When Donald Trump’s former campaign strategist Corey Lewandowski appeared at The Union this week, anti-Trump protesters’ attempt to disrupt the event was an appalling display of the new left’s fatal disdain for freedom of speech.

By hosting Mr Lewandowski, the Union was complicit in the hatred of his campaign, so the argument goes. The groups organising the protest claimed that to give Mr Lewandowski “a platform” is to “legitimise” his views—as if Donald Trump were some unknown maverick extremist, rather than the president-elect of the United States. No, these views were sadly legitimised many months ago when they entered the mainstream of American politics.

For the Union to step down from its position of neutrality to take a stance on the worthiness of Donald Trump’s campaign would be perverse. Imagine if debating institutions had silenced, say, gay rights activists when they stood in the position of defying Oxford’s consensus. We must all respect freedom of speech even in instances when it benefits our opponents. People who believe in tolerance and compassion should trust that they will triumph against hatred eventually, if allowed to engage with it. A debate chamber should never be a safe space: shielding audiences from nasty views will not mean that such views are defeated. Today’s left sadly seems to have lost sight of how open debate, in which prejudice is aired and challenged, is how the argument has been won by the left in the past, and could be in the future.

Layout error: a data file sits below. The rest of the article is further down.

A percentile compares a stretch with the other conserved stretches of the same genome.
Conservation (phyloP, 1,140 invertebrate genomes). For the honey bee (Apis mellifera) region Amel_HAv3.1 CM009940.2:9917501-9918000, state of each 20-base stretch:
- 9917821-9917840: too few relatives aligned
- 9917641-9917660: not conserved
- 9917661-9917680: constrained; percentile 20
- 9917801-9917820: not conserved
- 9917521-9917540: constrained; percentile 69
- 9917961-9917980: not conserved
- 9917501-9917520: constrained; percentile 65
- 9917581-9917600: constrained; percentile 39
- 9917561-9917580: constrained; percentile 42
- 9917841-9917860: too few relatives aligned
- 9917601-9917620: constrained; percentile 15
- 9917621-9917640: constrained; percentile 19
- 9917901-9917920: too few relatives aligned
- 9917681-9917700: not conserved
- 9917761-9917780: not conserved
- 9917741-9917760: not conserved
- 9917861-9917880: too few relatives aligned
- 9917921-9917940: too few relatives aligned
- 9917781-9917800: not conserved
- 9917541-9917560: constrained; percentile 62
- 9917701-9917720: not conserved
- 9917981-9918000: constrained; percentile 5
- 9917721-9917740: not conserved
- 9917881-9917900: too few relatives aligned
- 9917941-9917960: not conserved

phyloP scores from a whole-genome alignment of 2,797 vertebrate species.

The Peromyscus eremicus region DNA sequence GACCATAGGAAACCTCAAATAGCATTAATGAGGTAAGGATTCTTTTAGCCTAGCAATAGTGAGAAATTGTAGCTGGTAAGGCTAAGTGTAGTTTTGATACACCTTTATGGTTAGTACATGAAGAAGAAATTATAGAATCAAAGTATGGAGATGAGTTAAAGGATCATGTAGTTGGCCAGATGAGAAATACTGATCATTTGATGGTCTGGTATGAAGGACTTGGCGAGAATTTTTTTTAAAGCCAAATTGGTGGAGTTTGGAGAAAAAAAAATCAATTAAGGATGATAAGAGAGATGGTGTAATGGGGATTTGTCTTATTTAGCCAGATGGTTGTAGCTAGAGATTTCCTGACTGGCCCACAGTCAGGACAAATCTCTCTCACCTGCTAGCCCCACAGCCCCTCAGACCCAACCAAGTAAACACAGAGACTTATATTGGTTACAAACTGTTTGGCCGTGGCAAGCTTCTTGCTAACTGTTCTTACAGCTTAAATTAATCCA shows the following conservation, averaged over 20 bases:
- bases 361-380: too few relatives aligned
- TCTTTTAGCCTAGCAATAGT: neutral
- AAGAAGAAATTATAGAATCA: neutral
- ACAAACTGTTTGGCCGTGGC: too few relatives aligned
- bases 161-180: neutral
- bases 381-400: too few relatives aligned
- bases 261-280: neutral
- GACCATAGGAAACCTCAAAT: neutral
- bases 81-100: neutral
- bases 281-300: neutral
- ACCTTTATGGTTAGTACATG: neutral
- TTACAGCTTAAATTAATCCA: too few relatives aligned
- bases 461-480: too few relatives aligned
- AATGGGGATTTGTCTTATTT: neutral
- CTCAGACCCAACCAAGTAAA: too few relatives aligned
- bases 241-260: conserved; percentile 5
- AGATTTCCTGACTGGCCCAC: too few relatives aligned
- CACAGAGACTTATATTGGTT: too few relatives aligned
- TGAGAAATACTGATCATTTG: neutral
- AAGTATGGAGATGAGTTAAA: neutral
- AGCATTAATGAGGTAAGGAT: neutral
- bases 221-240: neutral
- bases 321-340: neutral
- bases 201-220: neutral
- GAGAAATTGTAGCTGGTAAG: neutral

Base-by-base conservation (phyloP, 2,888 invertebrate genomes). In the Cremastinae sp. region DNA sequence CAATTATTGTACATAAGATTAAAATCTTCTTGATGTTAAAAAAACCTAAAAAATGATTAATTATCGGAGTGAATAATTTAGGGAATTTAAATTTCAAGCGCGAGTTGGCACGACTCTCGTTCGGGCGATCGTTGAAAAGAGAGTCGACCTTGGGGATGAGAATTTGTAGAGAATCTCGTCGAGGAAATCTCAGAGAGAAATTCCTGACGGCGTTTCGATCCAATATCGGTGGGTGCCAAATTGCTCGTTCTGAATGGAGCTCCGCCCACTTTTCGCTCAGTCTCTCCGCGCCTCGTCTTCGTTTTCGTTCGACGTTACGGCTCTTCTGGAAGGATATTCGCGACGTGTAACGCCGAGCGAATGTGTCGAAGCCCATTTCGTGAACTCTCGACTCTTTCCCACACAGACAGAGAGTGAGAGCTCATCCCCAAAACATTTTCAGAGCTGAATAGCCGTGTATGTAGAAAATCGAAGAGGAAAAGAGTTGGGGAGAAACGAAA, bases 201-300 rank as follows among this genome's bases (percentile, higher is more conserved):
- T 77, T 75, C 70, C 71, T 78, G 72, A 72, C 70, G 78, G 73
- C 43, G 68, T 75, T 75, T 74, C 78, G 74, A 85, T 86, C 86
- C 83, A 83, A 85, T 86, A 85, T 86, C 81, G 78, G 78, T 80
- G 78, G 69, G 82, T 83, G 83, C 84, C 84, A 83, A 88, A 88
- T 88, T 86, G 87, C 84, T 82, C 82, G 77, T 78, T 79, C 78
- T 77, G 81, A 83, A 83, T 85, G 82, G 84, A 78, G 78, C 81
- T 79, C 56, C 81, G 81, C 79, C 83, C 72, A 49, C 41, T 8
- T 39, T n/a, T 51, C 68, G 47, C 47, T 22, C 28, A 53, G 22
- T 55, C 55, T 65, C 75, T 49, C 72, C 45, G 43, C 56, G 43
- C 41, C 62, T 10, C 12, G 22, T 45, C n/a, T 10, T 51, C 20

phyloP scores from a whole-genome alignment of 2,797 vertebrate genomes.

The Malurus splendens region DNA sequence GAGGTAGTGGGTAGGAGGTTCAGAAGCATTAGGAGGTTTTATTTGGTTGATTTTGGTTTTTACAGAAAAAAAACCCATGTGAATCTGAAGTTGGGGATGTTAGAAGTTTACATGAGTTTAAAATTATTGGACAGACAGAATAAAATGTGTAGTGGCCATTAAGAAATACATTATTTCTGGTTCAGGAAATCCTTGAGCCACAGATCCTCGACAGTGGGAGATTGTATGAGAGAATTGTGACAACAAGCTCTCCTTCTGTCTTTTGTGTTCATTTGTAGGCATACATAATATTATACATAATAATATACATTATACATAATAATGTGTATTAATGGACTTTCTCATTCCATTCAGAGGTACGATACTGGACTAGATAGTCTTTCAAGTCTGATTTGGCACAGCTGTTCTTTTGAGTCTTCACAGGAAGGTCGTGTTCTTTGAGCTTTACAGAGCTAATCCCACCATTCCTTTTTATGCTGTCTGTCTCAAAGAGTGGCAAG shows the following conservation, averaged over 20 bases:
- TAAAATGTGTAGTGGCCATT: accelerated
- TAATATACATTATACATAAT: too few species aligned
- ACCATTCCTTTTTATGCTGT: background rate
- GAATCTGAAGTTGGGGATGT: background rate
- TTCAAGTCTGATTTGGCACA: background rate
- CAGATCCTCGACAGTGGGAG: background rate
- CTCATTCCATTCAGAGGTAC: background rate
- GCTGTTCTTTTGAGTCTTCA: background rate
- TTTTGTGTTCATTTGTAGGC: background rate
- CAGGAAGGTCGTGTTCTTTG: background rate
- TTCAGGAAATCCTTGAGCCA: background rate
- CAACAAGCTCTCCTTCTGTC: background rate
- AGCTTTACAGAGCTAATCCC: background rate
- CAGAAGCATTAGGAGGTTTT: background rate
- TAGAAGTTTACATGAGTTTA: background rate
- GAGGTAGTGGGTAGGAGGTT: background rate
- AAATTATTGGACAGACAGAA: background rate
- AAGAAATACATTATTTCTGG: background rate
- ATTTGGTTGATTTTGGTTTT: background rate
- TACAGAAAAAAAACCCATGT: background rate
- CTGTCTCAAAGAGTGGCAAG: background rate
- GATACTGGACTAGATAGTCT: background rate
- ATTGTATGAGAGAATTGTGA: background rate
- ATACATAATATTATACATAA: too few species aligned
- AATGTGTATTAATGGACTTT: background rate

The current resurgence of the far-right owes a lot to exactly this kind of shutting down of debate by the left. The campaign successes of Donald Trump in America and Vote Leave in Britain stemmed in part from a rebellion against political correctness. University student bodies, few more so than Oxford JCRs, have been at the forefront of a recent global tendency by which anyone questioning the progressive consensus has been mocked or dismissed in eerily Orwellian style as ‘problematic’, rather than engaged with and persuaded. If JCRs close themselves off to dissenting opinion it is a shame but when national politics does it is a disaster. Abandoned by the progressive consensus, the only place people not immediately convinced by the left have found their voice has been with the extreme right. Freedom of speech is a powerful weapon, of which the right has tragically been allowed to take ownership – the proponents of tolerance must reclaim their stake in it.

Any such suggestion that lessons should be learnt from the right would surely provoke upturned noses from many ‘progressives’, more concerned with cultivating their own moral superiority than winning the argument and winning power. If the left is to stand any chance of reproducing the right’s recent mass-mobilising electoral coups, it has to pay attention to what people like Lewandowski and Farage have been doing well and what their opponents have been doing so wrong. The best place on Wednesday night to face up to and learn from the tactics and psychology of such campaigns was inside the Union chamber, not on the street with a placard.